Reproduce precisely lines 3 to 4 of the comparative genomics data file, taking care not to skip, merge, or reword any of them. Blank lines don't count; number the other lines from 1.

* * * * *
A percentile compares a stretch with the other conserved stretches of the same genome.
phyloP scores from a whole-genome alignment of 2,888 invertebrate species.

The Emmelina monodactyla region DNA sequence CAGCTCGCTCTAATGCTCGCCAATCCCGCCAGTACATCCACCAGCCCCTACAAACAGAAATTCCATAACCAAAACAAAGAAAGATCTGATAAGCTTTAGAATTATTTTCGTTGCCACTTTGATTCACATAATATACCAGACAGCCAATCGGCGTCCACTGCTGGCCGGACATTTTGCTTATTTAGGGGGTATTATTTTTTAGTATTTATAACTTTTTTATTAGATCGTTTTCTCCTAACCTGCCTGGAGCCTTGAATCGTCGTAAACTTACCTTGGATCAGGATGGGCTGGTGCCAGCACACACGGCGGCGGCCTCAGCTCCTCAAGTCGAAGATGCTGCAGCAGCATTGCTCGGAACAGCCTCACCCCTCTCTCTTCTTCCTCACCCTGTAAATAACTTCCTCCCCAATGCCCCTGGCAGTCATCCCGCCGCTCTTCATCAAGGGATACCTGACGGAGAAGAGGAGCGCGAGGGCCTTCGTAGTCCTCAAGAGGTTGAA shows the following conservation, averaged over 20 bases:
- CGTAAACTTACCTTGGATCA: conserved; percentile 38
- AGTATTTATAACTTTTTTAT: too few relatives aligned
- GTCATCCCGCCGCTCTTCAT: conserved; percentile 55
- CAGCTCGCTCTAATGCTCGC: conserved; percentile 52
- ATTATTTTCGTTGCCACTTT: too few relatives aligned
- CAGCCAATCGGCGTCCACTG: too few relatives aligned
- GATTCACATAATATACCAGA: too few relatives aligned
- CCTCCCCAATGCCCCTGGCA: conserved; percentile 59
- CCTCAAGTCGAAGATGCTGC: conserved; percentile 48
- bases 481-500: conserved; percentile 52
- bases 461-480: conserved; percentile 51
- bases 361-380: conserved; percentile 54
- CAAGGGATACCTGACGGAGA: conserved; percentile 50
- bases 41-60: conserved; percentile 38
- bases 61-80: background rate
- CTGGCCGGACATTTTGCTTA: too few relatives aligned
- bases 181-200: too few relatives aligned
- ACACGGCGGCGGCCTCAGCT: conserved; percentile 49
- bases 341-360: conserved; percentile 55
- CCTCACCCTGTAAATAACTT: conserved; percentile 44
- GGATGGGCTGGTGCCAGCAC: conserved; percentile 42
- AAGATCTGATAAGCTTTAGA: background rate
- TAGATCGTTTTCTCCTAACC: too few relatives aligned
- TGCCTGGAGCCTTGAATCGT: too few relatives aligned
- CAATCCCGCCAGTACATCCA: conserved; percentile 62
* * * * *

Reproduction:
The Emmelina monodactyla region DNA sequence CAGCTCGCTCTAATGCTCGCCAATCCCGCCAGTACATCCACCAGCCCCTACAAACAGAAATTCCATAACCAAAACAAAGAAAGATCTGATAAGCTTTAGAATTATTTTCGTTGCCACTTTGATTCACATAATATACCAGACAGCCAATCGGCGTCCACTGCTGGCCGGACATTTTGCTTATTTAGGGGGTATTATTTTTTAGTATTTATAACTTTTTTATTAGATCGTTTTCTCCTAACCTGCCTGGAGCCTTGAATCGTCGTAAACTTACCTTGGATCAGGATGGGCTGGTGCCAGCACACACGGCGGCGGCCTCAGCTCCTCAAGTCGAAGATGCTGCAGCAGCATTGCTCGGAACAGCCTCACCCCTCTCTCTTCTTCCTCACCCTGTAAATAACTTCCTCCCCAATGCCCCTGGCAGTCATCCCGCCGCTCTTCATCAAGGGATACCTGACGGAGAAGAGGAGCGCGAGGGCCTTCGTAGTCCTCAAGAGGTTGAA shows the following conservation, averaged over 20 bases:
- CGTAAACTTACCTTGGATCA: conserved; percentile 38